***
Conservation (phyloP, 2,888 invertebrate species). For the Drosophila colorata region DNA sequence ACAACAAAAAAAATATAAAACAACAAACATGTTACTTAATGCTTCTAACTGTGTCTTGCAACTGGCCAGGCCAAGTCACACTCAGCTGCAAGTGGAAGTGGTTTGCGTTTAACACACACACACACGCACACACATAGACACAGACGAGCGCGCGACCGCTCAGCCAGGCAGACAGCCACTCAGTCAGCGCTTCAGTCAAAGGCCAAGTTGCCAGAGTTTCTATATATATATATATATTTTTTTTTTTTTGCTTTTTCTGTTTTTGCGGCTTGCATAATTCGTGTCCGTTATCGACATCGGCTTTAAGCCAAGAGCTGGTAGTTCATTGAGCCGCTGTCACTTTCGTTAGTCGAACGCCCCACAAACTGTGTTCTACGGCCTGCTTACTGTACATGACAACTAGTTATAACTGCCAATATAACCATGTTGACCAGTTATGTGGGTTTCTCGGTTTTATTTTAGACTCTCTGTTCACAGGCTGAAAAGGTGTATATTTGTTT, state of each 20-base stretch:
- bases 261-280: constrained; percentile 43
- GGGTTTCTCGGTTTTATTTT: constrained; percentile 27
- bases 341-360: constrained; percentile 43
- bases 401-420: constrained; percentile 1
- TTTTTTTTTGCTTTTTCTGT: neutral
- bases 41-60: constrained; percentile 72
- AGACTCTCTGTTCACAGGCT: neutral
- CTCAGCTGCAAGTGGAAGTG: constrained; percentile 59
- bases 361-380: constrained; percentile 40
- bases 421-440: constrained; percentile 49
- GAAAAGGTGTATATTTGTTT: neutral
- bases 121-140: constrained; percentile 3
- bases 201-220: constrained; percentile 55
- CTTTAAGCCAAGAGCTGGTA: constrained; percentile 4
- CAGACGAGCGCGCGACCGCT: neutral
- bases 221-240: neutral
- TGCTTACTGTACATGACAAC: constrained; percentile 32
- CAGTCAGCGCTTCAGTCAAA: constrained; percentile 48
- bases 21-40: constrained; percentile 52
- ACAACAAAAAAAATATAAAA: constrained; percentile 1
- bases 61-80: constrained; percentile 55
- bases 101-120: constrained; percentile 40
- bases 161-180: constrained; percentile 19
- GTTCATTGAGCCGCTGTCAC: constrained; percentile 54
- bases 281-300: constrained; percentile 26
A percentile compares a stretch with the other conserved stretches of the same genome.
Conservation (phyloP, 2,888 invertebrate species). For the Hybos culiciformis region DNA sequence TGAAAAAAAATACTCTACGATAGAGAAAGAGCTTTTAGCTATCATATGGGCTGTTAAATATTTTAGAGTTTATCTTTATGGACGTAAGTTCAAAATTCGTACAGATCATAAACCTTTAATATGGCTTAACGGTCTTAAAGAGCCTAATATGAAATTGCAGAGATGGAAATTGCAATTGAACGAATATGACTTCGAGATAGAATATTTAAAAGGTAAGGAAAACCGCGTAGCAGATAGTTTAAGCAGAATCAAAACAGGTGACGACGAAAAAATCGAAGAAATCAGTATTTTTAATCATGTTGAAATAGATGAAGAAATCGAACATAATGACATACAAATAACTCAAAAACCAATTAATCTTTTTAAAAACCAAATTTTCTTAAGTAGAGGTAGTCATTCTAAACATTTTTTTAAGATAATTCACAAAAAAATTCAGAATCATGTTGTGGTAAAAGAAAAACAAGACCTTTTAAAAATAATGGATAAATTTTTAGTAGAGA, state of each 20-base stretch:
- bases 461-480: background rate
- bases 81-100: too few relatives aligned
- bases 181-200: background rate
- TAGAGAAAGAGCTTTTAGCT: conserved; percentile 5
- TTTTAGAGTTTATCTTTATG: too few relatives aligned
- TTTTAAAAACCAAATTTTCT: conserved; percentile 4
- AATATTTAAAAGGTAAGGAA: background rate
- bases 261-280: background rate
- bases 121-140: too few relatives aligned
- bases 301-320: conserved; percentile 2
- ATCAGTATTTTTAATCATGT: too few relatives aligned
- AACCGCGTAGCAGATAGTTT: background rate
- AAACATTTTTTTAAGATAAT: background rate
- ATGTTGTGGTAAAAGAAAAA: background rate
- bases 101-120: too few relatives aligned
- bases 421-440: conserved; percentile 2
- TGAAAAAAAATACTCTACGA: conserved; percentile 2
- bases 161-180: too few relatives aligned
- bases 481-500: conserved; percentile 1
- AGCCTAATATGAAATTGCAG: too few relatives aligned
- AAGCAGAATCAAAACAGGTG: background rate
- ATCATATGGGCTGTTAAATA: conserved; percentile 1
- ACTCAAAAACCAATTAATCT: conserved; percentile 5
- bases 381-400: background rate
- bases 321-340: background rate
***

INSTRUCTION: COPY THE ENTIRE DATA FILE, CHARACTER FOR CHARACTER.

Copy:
Conservation (phyloP, 2,888 invertebrate species). For the Drosophila colorata region DNA sequence ACAACAAAAAAAATATAAAACAACAAACATGTTACTTAATGCTTCTAACTGTGTCTTGCAACTGGCCAGGCCAAGTCACACTCAGCTGCAAGTGGAAGTGGTTTGCGTTTAACACACACACACACGCACACACATAGACACAGACGAGCGCGCGACCGCTCAGCCAGGCAGACAGCCACTCAGTCAGCGCTTCAGTCAAAGGCCAAGTTGCCAGAGTTTCTATATATATATATATATTTTTTTTTTTTTGCTTTTTCTGTTTTTGCGGCTTGCATAATTCGTGTCCGTTATCGACATCGGCTTTAAGCCAAGAGCTGGTAGTTCATTGAGCCGCTGTCACTTTCGTTAGTCGAACGCCCCACAAACTGTGTTCTACGGCCTGCTTACTGTACATGACAACTAGTTATAACTGCCAATATAACCATGTTGACCAGTTATGTGGGTTTCTCGGTTTTATTTTAGACTCTCTGTTCACAGGCTGAAAAGGTGTATATTTGTTT, state of each 20-base stretch:
- bases 261-280: constrained; percentile 43
- GGGTTTCTCGGTTTTATTTT: constrained; percentile 27
- bases 341-360: constrained; percentile 43
- bases 401-420: constrained; percentile 1
- TTTTTTTTTGCTTTTTCTGT: neutral
- bases 41-60: constrained; percentile 72
- AGACTCTCTGTTCACAGGCT: neutral
- CTCAGCTGCAAGTGGAAGTG: constrained; percentile 59
- bases 361-380: constrained; percentile 40
- bases 421-440: constrained; percentile 49
- GAAAAGGTGTATATTTGTTT: neutral
- bases 121-140: constrained; percentile 3
- bases 201-220: constrained; percentile 55
- CTTTAAGCCAAGAGCTGGTA: constrained; percentile 4
- CAGACGAGCGCGCGACCGCT: neutral
- bases 221-240: neutral
- TGCTTACTGTACATGACAAC: constrained; percentile 32
- CAGTCAGCGCTTCAGTCAAA: constrained; percentile 48
- bases 21-40: constrained; percentile 52
- ACAACAAAAAAAATATAAAA: constrained; percentile 1
- bases 61-80: constrained; percentile 55
- bases 101-120: constrained; percentile 40
- bases 161-180: constrained; percentile 19
- GTTCATTGAGCCGCTGTCAC: constrained; percentile 54
- bases 281-300: constrained; percentile 26
A percentile compares a stretch with the other conserved stretches of the same genome.
Conservation (phyloP, 2,888 invertebrate species). For the Hybos culiciformis region DNA sequence TGAAAAAAAATACTCTACGATAGAGAAAGAGCTTTTAGCTATCATATGGGCTGTTAAATATTTTAGAGTTTATCTTTATGGACGTAAGTTCAAAATTCGTACAGATCATAAACCTTTAATATGGCTTAACGGTCTTAAAGAGCCTAATATGAAATTGCAGAGATGGAAATTGCAATTGAACGAATATGACTTCGAGATAGAATATTTAAAAGGTAAGGAAAACCGCGTAGCAGATAGTTTAAGCAGAATCAAAACAGGTGACGACGAAAAAATCGAAGAAATCAGTATTTTTAATCATGTTGAAATAGATGAAGAAATCGAACATAATGACATACAAATAACTCAAAAACCAATTAATCTTTTTAAAAACCAAATTTTCTTAAGTAGAGGTAGTCATTCTAAACATTTTTTTAAGATAATTCACAAAAAAATTCAGAATCATGTTGTGGTAAAAGAAAAACAAGACCTTTTAAAAATAATGGATAAATTTTTAGTAGAGA, state of each 20-base stretch:
- bases 461-480: background rate
- bases 81-100: too few relatives aligned
- bases 181-200: background rate
- TAGAGAAAGAGCTTTTAGCT: conserved; percentile 5
- TTTTAGAGTTTATCTTTATG: too few relatives aligned
- TTTTAAAAACCAAATTTTCT: conserved; percentile 4
- AATATTTAAAAGGTAAGGAA: background rate
- bases 261-280: background rate
- bases 121-140: too few relatives aligned
- bases 301-320: conserved; percentile 2
- ATCAGTATTTTTAATCATGT: too few relatives aligned
- AACCGCGTAGCAGATAGTTT: background rate
- AAACATTTTTTTAAGATAAT: background rate
- ATGTTGTGGTAAAAGAAAAA: background rate
- bases 101-120: too few relatives aligned
- bases 421-440: conserved; percentile 2
- TGAAAAAAAATACTCTACGA: conserved; percentile 2
- bases 161-180: too few relatives aligned
- bases 481-500: conserved; percentile 1
- AGCCTAATATGAAATTGCAG: too few relatives aligned
- AAGCAGAATCAAAACAGGTG: background rate
- ATCATATGGGCTGTTAAATA: conserved; percentile 1
- ACTCAAAAACCAATTAATCT: conserved; percentile 5
- bases 381-400: background rate
- bases 321-340: background rate